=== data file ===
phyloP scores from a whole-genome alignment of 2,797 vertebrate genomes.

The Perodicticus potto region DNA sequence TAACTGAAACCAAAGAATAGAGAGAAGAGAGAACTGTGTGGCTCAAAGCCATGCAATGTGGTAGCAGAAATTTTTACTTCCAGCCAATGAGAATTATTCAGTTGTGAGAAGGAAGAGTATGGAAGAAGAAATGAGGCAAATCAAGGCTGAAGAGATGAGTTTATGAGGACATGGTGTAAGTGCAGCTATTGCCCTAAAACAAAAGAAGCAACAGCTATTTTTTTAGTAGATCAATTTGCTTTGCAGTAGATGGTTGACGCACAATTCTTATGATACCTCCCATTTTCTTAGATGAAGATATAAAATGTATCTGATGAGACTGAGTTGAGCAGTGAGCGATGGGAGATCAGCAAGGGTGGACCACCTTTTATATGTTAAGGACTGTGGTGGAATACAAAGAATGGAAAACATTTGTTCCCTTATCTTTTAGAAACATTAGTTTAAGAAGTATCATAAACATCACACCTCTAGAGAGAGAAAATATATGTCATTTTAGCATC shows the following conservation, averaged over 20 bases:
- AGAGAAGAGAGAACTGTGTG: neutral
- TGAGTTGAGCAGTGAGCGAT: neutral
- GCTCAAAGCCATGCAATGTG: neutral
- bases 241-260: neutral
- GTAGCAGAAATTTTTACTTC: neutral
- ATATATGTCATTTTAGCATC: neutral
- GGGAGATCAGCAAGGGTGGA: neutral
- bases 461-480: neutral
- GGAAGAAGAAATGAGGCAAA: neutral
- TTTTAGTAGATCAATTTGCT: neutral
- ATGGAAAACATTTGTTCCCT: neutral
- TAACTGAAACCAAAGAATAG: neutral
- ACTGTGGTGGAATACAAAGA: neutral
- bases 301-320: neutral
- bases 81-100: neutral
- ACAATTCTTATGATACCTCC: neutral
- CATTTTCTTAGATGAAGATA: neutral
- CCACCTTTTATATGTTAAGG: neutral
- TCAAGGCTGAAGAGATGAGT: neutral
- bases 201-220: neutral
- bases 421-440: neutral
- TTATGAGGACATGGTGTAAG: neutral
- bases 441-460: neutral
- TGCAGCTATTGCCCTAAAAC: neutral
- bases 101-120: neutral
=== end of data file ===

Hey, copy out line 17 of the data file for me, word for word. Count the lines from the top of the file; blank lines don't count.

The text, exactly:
- bases 81-100: neutral